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Enthalpy problem

  1. Jan 18, 2009 #1
    1. The problem statement, all variables and given/known data

    Consider the combustion of one mole of H2 with 1/2 mole of O2 under standard conditions. How much of the heat energy produced comes from a decrease in the internal energy of the system and how much comes from work done by the collapsing atmosphere? Treat the volume of the liquid water as negligible.

    2. Relevant equations

    We've got enthalpy, which is given by H = U + PV. Also, we know from a statement in the book that the enthalpy of formation for the chemical reaction is -286 kJ.

    3. The attempt at a solution

    If I understand the concept of enthalpy correctly, the idea is that enthalpy is the total energy "cost" for either creating or annihilating something. This consists of the "cost" of energy both from the object itself, and also from the need to make "room" or "collapse" the air around it. So this problem wants me to take the total cost (the enthalpy) and break it down into these constituent parts.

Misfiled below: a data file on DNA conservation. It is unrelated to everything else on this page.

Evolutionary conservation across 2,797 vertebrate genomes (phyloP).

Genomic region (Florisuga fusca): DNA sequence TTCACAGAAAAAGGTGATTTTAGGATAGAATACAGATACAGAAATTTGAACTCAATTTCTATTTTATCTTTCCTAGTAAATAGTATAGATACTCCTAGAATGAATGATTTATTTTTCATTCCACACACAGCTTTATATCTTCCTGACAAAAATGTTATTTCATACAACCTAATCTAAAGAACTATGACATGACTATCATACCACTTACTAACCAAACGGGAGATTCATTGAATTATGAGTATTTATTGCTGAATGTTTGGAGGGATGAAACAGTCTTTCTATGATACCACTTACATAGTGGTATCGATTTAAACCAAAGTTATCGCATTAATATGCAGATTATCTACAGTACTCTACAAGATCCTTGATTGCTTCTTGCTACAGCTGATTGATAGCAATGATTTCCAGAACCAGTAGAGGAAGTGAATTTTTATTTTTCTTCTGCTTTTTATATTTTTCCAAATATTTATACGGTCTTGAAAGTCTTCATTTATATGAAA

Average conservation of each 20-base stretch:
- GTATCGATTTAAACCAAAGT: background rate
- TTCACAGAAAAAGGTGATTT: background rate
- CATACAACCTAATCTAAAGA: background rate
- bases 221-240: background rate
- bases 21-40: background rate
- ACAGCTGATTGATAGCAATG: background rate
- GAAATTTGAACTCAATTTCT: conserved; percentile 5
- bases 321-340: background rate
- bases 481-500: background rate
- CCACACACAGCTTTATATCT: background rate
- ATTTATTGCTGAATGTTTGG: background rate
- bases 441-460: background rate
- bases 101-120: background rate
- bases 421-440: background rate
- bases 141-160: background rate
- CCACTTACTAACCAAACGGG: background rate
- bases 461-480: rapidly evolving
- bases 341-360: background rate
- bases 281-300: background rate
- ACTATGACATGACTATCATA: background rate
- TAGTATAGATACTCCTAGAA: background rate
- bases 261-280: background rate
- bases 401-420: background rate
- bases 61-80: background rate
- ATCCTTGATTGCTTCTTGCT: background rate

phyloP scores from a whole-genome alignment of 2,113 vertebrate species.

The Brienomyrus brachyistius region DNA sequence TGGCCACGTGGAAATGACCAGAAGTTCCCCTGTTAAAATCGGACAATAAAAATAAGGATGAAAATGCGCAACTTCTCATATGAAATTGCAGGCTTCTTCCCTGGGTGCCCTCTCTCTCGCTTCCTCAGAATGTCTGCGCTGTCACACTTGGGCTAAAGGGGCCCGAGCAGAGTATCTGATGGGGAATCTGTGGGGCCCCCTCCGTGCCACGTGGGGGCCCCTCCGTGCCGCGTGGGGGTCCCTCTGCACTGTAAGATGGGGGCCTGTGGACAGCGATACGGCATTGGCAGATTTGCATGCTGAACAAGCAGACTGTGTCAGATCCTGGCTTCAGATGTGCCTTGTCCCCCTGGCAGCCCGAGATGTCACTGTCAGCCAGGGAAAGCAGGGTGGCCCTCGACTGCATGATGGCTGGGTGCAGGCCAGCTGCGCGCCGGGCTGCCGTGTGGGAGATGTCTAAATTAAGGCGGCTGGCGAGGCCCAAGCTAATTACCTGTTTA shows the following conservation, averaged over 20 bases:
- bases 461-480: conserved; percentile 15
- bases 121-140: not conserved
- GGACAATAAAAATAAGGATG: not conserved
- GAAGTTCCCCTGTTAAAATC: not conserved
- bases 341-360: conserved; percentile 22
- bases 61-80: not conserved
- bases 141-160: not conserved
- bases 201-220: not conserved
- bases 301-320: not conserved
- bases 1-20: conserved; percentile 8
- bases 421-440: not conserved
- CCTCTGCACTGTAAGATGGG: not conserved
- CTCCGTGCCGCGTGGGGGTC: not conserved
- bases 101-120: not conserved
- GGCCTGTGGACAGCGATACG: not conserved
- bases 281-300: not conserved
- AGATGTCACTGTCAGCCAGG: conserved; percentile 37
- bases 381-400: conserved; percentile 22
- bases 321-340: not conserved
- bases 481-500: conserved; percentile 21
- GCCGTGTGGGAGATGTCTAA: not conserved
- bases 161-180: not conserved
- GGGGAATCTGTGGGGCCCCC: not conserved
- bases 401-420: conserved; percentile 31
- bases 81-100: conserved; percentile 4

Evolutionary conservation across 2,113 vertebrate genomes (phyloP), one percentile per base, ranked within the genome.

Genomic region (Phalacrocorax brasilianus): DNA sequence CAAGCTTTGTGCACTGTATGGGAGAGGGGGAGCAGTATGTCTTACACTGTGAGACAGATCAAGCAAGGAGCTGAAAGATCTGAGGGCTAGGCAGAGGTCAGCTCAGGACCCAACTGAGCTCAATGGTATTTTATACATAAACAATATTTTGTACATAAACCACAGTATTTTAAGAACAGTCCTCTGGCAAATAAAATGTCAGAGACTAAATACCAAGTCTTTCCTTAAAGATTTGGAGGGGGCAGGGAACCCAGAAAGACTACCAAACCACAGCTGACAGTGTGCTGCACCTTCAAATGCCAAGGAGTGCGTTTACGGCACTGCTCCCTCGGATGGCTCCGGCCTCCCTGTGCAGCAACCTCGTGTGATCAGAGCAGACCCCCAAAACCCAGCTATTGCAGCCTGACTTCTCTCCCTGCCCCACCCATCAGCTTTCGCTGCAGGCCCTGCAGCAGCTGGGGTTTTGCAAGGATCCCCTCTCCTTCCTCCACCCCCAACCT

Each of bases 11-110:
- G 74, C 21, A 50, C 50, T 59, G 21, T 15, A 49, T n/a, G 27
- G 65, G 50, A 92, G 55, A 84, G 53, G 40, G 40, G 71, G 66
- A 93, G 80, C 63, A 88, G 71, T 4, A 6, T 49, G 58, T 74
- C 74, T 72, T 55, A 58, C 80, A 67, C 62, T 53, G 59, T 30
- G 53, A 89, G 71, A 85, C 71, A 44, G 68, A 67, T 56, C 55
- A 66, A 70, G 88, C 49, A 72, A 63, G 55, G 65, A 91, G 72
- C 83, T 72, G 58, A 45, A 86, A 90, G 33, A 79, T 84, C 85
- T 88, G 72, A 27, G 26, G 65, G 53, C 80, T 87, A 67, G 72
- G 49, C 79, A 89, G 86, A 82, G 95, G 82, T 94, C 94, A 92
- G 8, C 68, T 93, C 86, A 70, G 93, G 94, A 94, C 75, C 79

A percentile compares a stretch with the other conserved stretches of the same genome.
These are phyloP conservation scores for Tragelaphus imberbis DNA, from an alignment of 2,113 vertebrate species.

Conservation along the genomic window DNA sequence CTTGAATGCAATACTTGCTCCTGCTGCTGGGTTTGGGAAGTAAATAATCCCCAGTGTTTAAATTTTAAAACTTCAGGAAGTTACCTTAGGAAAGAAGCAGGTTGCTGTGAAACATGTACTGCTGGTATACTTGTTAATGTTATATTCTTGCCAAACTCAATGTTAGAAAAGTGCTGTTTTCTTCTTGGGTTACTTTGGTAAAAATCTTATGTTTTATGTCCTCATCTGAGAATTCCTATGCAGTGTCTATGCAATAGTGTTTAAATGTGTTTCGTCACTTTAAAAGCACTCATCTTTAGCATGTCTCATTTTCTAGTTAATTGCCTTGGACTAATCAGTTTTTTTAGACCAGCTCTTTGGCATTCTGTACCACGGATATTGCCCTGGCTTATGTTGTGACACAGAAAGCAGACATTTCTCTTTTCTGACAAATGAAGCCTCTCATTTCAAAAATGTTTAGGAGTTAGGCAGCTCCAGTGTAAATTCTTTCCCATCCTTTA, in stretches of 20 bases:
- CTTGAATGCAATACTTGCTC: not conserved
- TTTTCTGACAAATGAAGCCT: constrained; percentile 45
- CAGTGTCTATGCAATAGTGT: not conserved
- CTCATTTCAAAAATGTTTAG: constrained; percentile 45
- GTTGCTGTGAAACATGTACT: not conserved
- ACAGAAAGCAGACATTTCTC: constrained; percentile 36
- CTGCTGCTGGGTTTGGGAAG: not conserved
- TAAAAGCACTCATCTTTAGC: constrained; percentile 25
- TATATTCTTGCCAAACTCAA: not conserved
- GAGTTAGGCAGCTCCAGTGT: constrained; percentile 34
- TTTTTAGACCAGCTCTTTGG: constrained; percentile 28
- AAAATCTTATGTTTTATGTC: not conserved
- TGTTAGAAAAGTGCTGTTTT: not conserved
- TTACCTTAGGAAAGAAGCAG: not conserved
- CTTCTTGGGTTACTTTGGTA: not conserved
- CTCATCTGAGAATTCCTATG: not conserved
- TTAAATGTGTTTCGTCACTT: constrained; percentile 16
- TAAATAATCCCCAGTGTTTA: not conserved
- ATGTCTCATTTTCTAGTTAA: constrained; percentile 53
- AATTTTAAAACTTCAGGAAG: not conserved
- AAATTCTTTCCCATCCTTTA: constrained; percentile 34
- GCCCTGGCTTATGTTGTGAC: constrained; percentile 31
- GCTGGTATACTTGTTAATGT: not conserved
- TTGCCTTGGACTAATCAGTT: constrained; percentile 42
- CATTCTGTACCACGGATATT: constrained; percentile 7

But I don't see at all how to do this. I know intuitively that most of the "cost" comes from the change in internal energy, not the collapse of the atmosphere. But, I don't know how to quantify this.

    I am thinking maybe I can do the following, but am hoping for some feedback on it:

    I can take the ideal gas law, PV=nRT, and use it to define the volume for 1 mole of water. Assuming the pressure is constant, then I could calculate the work done to "make room" for the liquid water. And then since I know the final enthalpy, I could subtract to get the other part (the change in internal energy).

    But is that right? Or do I need to find the volume for 1 mole of H2 and the 1/2 mole of O2, and add them together instead (and would that even be the right way to find the whole volume)? I guess it's not clear to me which I should use.
     
    Last edited: Jan 18, 2009
  2. jcsd
  3. Jan 18, 2009 #2
    never mind, it wasn't bad. I figured it out.
     
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